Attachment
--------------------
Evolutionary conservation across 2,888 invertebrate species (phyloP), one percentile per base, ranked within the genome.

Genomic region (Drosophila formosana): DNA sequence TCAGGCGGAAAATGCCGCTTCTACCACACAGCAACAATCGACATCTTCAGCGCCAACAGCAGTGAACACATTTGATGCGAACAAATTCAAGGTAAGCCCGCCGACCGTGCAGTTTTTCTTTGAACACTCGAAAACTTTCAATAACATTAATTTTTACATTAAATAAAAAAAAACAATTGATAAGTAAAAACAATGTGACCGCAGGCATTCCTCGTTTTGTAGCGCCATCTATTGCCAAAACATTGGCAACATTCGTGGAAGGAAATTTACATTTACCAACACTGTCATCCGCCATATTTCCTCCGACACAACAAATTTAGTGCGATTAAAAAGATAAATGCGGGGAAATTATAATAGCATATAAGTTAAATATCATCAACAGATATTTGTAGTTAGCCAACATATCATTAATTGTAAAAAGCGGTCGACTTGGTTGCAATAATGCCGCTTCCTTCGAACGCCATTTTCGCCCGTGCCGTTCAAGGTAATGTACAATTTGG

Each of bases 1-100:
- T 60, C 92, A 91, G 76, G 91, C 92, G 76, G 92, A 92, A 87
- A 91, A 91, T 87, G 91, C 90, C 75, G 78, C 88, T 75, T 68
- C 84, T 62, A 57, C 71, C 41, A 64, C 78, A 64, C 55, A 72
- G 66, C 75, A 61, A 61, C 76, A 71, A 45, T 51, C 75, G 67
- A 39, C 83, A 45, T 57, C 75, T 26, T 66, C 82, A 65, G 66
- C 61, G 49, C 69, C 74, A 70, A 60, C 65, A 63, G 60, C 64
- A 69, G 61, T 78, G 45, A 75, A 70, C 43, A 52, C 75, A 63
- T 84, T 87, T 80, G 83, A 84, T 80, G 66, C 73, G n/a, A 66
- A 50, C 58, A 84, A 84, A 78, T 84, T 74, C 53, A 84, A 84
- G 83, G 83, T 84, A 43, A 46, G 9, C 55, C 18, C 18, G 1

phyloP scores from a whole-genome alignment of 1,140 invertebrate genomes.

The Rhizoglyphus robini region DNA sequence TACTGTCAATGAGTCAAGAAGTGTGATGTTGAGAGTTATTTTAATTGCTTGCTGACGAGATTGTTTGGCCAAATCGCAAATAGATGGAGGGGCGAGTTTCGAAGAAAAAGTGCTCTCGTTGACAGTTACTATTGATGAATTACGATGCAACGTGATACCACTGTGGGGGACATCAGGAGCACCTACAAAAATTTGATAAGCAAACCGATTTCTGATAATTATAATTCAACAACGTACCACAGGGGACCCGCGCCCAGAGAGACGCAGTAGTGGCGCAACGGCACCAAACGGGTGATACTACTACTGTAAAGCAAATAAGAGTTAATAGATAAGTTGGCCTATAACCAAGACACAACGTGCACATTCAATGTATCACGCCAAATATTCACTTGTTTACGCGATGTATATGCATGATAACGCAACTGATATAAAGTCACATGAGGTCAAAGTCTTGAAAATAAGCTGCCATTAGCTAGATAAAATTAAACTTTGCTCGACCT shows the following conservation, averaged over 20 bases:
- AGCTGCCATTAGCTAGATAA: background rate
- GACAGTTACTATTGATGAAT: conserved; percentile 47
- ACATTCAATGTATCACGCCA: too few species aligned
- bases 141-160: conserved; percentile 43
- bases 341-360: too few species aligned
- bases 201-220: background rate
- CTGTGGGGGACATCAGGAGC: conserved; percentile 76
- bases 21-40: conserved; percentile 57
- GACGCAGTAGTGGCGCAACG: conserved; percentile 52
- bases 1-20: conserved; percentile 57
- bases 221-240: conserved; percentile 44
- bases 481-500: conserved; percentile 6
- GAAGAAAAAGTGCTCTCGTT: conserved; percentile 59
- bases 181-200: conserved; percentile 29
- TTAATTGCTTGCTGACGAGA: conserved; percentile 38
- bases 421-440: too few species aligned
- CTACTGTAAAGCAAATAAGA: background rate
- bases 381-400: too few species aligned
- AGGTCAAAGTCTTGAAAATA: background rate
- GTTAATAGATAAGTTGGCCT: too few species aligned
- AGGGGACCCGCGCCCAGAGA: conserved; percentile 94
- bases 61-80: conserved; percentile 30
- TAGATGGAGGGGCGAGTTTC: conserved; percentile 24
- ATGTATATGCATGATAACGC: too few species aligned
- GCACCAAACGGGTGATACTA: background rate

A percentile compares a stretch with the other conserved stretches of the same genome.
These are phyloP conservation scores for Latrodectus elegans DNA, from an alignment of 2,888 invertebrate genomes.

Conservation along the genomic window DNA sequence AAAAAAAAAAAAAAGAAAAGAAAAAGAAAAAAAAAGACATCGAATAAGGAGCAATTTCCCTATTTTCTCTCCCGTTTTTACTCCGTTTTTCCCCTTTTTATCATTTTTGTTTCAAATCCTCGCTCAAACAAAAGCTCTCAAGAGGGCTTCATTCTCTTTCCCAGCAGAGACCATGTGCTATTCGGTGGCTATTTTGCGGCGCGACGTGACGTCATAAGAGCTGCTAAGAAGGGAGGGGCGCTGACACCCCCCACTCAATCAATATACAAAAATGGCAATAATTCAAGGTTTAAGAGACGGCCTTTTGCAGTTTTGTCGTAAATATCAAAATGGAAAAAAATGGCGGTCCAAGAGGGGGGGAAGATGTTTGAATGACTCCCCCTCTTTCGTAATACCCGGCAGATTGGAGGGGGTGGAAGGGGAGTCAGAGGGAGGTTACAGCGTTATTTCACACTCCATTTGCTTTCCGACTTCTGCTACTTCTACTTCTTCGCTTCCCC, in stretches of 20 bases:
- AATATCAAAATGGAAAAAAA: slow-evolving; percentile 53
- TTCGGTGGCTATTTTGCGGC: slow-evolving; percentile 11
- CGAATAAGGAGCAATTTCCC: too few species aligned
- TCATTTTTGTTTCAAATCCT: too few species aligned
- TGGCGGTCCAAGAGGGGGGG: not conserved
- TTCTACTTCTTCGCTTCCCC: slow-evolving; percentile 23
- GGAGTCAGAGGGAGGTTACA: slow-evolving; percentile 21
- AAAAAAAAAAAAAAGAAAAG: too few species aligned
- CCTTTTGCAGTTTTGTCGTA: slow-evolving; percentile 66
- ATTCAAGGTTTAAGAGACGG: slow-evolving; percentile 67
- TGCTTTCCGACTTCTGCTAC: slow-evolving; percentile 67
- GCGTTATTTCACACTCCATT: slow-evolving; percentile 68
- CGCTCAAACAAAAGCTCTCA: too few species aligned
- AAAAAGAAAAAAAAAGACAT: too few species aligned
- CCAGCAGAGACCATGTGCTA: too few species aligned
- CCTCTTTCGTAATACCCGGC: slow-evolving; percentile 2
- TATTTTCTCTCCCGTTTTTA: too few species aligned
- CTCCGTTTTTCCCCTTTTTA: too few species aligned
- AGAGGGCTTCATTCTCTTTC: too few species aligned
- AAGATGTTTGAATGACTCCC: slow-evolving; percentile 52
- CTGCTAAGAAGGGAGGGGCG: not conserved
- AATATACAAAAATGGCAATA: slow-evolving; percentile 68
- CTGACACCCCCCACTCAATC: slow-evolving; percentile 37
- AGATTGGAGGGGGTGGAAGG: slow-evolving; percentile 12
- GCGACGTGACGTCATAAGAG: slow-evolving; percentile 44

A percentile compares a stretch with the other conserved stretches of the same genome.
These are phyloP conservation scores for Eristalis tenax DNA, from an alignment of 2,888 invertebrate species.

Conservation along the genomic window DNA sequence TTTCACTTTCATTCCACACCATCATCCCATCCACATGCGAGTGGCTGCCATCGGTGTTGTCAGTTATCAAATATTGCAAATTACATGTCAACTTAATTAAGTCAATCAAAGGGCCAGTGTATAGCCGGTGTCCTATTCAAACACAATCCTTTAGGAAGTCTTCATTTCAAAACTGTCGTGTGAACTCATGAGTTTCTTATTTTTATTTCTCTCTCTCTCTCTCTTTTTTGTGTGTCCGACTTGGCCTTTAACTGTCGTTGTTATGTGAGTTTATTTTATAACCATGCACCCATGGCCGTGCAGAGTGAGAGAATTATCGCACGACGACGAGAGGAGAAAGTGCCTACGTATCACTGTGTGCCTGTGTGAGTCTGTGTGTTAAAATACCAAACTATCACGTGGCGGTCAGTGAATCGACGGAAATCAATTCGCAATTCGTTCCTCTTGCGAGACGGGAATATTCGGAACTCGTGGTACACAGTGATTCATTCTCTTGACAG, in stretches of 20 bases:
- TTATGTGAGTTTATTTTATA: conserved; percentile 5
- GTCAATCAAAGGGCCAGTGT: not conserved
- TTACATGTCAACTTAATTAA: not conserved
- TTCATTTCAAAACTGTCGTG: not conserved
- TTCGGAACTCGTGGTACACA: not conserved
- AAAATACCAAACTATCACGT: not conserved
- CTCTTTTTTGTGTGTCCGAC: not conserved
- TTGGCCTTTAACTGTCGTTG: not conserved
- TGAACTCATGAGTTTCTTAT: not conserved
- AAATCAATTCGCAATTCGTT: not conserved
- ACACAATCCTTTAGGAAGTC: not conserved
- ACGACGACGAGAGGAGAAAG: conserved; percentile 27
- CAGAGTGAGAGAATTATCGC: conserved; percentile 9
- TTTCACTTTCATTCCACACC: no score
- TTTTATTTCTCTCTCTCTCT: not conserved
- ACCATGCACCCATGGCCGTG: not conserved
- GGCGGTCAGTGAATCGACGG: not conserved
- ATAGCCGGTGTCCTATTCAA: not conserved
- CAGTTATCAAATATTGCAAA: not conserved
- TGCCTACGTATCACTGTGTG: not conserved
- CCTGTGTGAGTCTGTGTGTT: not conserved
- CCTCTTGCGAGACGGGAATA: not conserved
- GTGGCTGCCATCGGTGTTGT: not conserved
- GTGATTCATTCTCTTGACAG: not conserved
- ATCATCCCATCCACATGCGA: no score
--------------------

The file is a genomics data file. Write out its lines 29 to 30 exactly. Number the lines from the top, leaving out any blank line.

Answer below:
- bases 181-200: conserved; percentile 29
- TTAATTGCTTGCTGACGAGA: conserved; percentile 38